Post by Fellhahn » 20 Apr 2009, 20:24

The VPN function is built into the routers, they act as the endpoints.

Edit: Also Hi-Five for 7404 boyz :P
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Re: Seeing computers in seperate subnets in "Network" view.

Post by Spyder » 20 Apr 2009, 21:57

7402G ftw! :P

Everyone else got really close, but this isn't a router configuration issue. It's a "welcome to low level windows networking" issue. The normal answer is that cross-subnet windows networking requires a WINS (Windows Internet Name Server). Funnily enough Microsoft only built WINS technology into the Windows Server OSs which is pricey, or Samba also supports it (but if you don't know linux that could be tough to set up). Luckily, there's an easy answer in this case.


There is no physical barrier separating your two subnets; Billion VPN just blindly forwards appropriate packets (i.e. you can access each other by IP). What this means is you don't need a WINS server - you just need to open up your subnet mask. I run multi subnet at home; 10.4.1.* and 10.4.2.* are servers, 10.4.10.* are my desktop machines / iPhone and 10.4.69.* is what the DHCP server gives out for guests. 10.4.19.* is one flatmate, 10.4.40.* is the other... you get the idea.

To make that work, instead of using subnet mask 255.255.255.0 change it to 255.255.0.0. if you don't want to break your head with low-level networking detail you can stop reading right here and have fun with your network ;)


Still with me? If you look at the numbers from a funny angle it should be fairly obvious why this fixes it. The subnet mask determines who you broadcast to using a bitmask. IPV4 addresses are broken up into 4 "classes" - A.B.C.D. The default subnet mask that most people use is a D-class broadcast, by setting the C class to 0 you're now broadcasting to both C and D class networks.

There is some fancy math involved to only broadcast to a handful of IPs in each class, but for home networking all you need to know is that each segment set to 255 won't get broadcast messages but each segment set to 0 will. By setting the third segment to 0 your broadcast messages will be available to all C class networks - so "find all machines on the network" messages from x.x.2.0 will be picked up by x.x.1.0 and vice versa.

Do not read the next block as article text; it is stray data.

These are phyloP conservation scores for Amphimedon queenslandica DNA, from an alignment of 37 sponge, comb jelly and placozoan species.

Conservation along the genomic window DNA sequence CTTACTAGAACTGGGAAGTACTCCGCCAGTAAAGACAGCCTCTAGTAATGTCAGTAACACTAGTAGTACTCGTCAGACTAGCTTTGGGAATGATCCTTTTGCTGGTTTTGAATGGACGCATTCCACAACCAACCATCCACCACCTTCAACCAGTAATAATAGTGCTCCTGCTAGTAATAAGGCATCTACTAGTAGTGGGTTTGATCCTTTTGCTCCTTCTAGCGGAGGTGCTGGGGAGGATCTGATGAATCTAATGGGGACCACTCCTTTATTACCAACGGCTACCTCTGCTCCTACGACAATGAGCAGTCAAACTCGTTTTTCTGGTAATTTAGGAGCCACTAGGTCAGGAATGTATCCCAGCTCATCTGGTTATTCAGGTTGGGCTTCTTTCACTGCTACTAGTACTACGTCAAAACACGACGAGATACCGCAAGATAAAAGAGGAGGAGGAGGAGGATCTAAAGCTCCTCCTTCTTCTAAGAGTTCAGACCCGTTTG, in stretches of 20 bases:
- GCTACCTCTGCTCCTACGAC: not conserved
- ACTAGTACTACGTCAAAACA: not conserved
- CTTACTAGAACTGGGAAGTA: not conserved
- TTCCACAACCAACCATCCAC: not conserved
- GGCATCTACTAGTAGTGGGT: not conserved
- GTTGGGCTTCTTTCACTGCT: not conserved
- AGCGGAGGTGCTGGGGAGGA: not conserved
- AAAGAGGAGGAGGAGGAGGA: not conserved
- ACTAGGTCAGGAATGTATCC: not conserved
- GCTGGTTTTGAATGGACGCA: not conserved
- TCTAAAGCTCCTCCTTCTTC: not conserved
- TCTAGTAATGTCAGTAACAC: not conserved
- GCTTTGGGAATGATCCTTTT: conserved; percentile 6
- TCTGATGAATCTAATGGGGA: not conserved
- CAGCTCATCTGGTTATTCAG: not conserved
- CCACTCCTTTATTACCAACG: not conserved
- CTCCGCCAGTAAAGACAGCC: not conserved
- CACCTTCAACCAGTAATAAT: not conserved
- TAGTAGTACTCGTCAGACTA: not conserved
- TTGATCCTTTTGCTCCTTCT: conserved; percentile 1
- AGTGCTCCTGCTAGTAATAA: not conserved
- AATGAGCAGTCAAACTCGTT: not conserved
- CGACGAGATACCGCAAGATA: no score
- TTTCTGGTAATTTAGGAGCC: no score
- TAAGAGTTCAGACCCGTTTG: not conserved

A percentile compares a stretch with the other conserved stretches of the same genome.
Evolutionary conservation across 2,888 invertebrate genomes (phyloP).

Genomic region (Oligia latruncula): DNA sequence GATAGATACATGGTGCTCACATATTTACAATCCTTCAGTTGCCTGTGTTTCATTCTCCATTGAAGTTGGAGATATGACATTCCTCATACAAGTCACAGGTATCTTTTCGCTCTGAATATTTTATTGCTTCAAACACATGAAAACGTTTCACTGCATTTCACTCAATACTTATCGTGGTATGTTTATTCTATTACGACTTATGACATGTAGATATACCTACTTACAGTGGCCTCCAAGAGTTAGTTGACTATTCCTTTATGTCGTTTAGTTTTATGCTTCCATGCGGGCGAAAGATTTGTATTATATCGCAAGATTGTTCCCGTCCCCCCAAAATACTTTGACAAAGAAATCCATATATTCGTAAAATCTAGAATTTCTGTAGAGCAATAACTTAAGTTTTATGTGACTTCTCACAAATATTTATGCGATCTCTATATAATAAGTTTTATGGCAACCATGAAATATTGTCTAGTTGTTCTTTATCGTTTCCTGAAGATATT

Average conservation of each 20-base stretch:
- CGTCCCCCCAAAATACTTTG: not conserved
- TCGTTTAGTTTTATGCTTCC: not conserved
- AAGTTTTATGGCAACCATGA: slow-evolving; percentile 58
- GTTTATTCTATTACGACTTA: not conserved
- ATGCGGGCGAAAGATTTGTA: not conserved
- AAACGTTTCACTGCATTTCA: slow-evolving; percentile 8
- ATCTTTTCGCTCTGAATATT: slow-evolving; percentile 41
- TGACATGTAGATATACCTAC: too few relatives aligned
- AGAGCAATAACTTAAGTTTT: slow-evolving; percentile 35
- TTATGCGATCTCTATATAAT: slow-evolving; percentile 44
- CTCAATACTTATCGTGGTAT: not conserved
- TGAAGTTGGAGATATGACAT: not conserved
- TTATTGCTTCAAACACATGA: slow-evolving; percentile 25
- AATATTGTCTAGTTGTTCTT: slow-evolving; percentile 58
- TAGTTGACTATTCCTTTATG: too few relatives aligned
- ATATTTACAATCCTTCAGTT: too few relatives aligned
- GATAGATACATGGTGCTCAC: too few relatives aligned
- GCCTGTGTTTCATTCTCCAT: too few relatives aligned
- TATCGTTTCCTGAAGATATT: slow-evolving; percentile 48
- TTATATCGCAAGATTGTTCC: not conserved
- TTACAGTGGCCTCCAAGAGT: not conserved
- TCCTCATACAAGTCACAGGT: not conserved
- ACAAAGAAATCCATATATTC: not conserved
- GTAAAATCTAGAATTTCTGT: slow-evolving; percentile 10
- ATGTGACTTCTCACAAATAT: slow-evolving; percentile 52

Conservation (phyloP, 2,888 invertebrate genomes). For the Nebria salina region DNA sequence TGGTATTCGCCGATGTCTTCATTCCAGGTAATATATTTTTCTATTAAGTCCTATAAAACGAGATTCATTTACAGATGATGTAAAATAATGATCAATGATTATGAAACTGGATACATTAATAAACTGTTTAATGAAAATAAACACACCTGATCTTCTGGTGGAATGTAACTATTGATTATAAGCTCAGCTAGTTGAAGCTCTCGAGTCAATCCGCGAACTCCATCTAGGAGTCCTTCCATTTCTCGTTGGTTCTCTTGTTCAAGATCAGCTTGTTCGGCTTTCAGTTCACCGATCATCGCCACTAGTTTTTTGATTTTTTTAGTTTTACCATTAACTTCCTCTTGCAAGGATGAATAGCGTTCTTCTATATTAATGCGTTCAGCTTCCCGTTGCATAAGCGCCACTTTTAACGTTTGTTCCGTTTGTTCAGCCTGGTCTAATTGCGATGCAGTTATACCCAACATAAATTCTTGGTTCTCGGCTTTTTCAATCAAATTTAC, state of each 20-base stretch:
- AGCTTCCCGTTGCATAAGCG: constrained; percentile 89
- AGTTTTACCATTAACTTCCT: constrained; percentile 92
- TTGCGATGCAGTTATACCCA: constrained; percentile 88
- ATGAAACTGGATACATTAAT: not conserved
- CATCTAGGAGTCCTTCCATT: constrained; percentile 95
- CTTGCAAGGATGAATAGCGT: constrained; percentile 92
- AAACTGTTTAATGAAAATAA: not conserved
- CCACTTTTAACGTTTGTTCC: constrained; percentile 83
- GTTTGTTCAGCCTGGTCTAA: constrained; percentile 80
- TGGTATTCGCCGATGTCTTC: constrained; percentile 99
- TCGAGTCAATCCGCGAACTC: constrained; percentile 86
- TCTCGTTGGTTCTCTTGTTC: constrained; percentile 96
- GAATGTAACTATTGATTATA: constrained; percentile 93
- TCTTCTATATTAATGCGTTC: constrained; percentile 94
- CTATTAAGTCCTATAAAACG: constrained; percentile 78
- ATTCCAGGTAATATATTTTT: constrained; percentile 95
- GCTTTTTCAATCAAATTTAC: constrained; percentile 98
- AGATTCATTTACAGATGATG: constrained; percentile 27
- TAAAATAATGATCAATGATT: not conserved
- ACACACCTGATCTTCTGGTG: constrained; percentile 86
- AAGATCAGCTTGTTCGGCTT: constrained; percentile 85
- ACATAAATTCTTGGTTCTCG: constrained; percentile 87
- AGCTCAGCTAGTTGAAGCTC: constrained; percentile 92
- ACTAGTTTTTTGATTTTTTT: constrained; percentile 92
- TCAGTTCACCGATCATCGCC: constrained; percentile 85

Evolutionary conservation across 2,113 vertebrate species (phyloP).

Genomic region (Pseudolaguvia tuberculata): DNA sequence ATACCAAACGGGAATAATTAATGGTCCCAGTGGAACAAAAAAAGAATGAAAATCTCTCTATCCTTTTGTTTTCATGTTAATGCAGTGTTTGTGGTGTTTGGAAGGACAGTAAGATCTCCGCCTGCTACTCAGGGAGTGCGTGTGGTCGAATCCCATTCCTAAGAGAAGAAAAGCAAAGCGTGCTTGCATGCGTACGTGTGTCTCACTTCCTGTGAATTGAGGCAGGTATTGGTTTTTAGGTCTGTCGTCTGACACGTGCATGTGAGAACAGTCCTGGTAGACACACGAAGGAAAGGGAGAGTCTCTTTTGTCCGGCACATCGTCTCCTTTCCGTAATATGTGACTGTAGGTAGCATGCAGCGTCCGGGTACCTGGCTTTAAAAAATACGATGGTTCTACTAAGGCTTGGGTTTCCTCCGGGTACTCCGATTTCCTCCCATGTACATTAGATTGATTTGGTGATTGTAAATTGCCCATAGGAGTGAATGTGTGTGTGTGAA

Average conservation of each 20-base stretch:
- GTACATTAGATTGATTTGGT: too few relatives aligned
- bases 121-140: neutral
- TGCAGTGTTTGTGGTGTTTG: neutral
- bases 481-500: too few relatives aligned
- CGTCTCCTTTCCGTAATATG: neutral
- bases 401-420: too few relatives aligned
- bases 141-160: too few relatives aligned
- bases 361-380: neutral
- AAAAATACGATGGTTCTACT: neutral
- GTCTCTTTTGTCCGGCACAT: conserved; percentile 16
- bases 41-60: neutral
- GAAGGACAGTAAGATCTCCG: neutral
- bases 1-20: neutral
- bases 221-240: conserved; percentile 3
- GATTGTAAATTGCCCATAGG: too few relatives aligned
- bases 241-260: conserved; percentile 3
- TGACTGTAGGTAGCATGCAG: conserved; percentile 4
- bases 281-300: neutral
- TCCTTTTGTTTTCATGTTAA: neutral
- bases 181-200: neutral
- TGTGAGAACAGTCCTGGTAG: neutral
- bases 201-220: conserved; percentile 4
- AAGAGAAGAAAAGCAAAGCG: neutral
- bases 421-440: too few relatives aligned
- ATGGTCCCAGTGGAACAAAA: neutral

... I'm sure the real networking gurus (/hug nucleon) will pick holes in that explanation but it's close enough ;)
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Re: Seeing computers in seperate subnets in "Network" view.

Post by Fellhahn » 20 Apr 2009, 22:33

I think I should be able to understand this, but not this close to bedtime :P

Thanks Spyder, I'll come back to this tomorrow.
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Re: Seeing computers in seperate subnets in "Network" view.

Post by nitrofenix » 20 Apr 2009, 23:00

Spyder wrote:instead of using subnet mask 255.255.255.0 change it to 255.255.0.0
..
There is some fancy math involved to only broadcast to a handful of IPs in each class, but for home networking all you need to know is that each segment set to 255 won't get broadcast messages but each segment set to 0 will. By setting the third segment to 0 your broadcast messages will be available to all C class networks - so "find all machines on the network" messages from x.x.2.0 will be picked up by x.x.1.0 and vice versa.